What does matter is how you operate and how you speak and function within that space. The challenges in this moment in time is that you’ve got an ancient tradition on one side, and then you’ve got the modern world in which you live and the modern world that’s developing ahead of you, and you’ve got to protect and you’ve gotta serve the society as an individual, as a singular person.

[00:25:22] Maya Haviland: Wayne is speaking really specifically about his experience of navigating cultural governance in the context of being an Aboriginal man in the Kimberley. But his experience points to the broader need to understand the scales at which authority is bestowed and navigated, and also what it takes as an individual to recognise and work within any specific governance structure.

Sharon Babyack has thought quite deeply about what it takes to navigate different governance structures as a practitioner and a facilitator. In the Community First Development action research project, she spent time thinking about the skills and capacities that made some of the members of her team particularly good at navigating governance in practice.

[00:26:03] Sharon Babyack: From observation and listening to the team, I knew that they are just incredible at understanding those governance structures. So, to try and unearth or unpack with the team what they do was really tricky. And where I landed is they all have incredibly high EQs. They’re really great people, deep listeners, they actually, well probably, a lot of them have a really good sense of humor too – can have a laugh. But really sensitive and respectful and they really work to the model that we work to, which is look, listen, learn. So they’re looking a lot and seeing a lot as well. And they’re trustworthy. They’re people that can keep a confidence.

So even in our organisation, when we are yarning and sharing, there are certain things that I know our team just would never share with me. So I’m reading between the lines going, oh, okay, there’s some politics there in that community, and that’s not our business, and that’s okay. We are there to do a particular thing and we steer clear of that. So, they’re also good at avoiding the politics in situations that we don’t need to be in. So, these were all qualities that jumped out that were important for interacting with the different governance models in play. But the big finding was that Western governance is just really dominating the conversations, dominating the way that we work.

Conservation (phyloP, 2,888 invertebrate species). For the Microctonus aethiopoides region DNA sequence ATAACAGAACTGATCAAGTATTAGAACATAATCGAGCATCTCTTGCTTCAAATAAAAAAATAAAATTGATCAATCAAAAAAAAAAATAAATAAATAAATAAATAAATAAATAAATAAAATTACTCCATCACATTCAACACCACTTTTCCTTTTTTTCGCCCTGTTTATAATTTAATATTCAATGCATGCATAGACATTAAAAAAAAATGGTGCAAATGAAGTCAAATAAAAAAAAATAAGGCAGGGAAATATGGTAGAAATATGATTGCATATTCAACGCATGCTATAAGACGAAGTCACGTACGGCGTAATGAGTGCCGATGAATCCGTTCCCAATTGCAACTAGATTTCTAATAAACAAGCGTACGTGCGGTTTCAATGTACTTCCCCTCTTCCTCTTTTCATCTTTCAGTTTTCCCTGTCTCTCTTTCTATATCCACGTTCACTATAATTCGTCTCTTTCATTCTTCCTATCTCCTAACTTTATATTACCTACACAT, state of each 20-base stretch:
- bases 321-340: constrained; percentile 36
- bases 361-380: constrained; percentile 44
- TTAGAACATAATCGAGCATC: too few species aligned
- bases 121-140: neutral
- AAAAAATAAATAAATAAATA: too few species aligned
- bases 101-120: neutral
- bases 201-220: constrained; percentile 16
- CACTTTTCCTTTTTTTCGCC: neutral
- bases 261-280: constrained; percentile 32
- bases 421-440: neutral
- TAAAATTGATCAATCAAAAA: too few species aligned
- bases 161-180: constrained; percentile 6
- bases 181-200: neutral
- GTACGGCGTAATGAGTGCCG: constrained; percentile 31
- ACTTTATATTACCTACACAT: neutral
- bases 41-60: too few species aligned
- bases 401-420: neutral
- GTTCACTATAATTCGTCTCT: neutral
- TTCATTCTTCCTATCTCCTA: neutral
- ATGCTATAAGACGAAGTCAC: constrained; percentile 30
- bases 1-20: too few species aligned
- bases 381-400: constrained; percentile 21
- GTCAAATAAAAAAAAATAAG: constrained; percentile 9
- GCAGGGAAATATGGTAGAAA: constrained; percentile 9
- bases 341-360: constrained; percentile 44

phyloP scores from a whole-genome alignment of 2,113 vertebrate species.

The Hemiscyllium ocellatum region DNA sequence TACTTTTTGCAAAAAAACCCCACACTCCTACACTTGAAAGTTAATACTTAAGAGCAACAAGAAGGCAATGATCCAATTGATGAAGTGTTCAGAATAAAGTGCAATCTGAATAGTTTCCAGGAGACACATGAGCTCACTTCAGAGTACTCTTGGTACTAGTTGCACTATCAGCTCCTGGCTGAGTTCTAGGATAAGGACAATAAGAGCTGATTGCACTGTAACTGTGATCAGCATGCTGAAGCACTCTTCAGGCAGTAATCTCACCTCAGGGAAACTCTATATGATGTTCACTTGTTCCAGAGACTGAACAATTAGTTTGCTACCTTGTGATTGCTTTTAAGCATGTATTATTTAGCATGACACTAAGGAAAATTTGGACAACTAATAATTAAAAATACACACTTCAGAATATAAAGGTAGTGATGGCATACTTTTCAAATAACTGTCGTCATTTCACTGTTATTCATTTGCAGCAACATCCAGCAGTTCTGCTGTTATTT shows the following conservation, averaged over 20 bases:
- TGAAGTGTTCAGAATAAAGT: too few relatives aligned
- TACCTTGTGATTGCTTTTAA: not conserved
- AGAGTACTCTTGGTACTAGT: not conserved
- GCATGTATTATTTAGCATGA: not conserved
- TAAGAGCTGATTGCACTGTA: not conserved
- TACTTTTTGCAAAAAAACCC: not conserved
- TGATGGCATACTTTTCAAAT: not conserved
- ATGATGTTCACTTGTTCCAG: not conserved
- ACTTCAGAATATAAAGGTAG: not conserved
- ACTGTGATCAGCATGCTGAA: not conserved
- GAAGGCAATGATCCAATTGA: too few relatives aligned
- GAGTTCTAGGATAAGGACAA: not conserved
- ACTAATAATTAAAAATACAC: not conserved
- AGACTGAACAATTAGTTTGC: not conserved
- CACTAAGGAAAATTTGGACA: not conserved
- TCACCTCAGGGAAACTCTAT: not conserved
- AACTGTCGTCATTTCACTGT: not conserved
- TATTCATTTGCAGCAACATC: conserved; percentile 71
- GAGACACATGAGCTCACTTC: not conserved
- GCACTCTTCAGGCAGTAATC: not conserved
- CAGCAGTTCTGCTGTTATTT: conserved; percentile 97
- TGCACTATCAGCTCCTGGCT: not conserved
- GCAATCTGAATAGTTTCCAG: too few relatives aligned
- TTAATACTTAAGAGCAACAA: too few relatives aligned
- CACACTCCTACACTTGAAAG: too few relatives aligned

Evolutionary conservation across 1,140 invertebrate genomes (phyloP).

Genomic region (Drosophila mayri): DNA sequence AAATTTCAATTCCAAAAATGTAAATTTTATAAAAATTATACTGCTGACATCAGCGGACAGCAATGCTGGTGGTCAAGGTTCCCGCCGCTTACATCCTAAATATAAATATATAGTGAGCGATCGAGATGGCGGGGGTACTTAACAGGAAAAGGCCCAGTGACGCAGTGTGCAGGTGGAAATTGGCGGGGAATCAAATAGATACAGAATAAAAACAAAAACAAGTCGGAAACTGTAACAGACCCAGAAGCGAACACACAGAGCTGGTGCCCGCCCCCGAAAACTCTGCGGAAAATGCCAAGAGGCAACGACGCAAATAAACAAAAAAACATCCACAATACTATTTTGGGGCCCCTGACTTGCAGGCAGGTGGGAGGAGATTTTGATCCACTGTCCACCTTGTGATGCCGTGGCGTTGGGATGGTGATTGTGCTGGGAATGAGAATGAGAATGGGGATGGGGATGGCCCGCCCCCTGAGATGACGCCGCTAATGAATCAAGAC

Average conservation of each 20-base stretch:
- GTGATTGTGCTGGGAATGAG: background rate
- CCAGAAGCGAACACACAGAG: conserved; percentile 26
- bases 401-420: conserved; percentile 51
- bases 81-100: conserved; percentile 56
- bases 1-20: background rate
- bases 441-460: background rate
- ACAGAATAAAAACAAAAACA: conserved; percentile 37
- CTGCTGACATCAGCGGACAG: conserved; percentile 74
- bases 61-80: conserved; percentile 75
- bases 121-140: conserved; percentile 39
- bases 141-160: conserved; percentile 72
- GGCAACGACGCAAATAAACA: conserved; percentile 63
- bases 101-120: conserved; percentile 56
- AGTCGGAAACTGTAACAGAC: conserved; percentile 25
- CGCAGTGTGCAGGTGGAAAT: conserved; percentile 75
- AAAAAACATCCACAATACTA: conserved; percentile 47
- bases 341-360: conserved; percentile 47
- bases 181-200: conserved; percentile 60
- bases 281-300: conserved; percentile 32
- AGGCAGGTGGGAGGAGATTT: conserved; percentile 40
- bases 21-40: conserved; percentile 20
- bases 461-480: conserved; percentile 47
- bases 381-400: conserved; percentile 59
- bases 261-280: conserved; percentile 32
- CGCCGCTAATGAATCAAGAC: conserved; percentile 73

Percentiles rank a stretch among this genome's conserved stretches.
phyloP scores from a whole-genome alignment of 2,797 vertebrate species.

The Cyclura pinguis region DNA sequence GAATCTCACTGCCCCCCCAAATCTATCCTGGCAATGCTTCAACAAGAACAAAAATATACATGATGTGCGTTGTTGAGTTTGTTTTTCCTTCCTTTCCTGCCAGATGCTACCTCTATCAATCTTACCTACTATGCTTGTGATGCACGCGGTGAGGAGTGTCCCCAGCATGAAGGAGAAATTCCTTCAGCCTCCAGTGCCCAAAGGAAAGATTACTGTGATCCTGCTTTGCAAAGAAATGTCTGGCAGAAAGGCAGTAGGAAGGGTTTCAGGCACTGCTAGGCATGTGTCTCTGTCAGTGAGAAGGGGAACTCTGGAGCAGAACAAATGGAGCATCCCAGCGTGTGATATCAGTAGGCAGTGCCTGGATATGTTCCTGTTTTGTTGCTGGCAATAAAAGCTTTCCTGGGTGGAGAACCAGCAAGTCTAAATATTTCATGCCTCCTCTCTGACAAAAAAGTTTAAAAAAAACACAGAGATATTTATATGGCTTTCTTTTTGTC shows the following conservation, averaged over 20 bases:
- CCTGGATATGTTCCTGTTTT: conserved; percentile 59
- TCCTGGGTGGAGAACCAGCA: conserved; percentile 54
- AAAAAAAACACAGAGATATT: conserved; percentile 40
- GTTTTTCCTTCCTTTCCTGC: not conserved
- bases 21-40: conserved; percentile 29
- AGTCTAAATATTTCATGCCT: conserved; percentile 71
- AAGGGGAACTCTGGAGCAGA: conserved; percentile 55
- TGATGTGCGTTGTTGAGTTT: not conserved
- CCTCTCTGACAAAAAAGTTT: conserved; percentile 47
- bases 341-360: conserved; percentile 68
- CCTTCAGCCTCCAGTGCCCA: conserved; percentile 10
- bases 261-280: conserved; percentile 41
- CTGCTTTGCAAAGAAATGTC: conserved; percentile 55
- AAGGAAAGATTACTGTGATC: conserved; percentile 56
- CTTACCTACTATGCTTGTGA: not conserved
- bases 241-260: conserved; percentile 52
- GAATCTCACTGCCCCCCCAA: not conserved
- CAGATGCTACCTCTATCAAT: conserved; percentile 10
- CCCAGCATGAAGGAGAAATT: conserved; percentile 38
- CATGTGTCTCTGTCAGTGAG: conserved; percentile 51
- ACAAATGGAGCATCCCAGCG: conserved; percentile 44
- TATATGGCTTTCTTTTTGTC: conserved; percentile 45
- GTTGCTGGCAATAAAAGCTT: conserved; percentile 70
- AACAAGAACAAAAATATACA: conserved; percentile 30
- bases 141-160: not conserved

[00:27:27] Maya Haviland: That was my big insight working in that organisational change project too. Western models of governance informed by corporate governance for the most part, dominate our understandings and therefore practices often to the detriment of strong collaborative process, which requires more subtle understanding of cultural governance, cultural authority, and the dynamics of relationship that underpin authority as it gets wielded in practice.

I think it’s important that we take every opportunity to think more deeply about ideas of authority and governance and the cultural frames we’re working in and seeking to bridge across. Too often the work of translating across these systems falls to First Nations people and organisations, and yet the insights from lenses such as cultural governance and cultural authority are of value in many different contexts and scales of practice, not just in specifically cross-cultural ones.

I’d love to hear your thoughts about navigating governance in practice in your collaborative work. Please get in touch on social media and share this episode and others in the Collaboratory series with your friends or with colleagues you think might find them useful. Thanks to Wayne, Doyen, David and Sharon for sharing their insights. Thanks also to Bec McNaught whose thinking, research and practice shaped this episode.

This episode of Collaboratory was written and edited, by Maya Haviland and Nicole Deen. Series producer Maya Haviland. Audio engineering by Nick McCorriston. Music made especially for us by Seprock. Additional research and production support by Yichen Li.

Collaboratory is produced on the lands of the Ngunawal, Ngambri, and Ngunnawal people. We pay our respects and ongoing gratitude to the custodians past, present, and future of the lands on which we work and of the knowledges from which we learn.

Collaboratory is a production of the Scaffolding Cultural Co-Creativity Project hosted by the Centre for Heritage and Museum Studies in the College of Arts and Social Sciences at the Australian National University. Funding is generously provided by the Australian National University Translational Fellowship Scheme.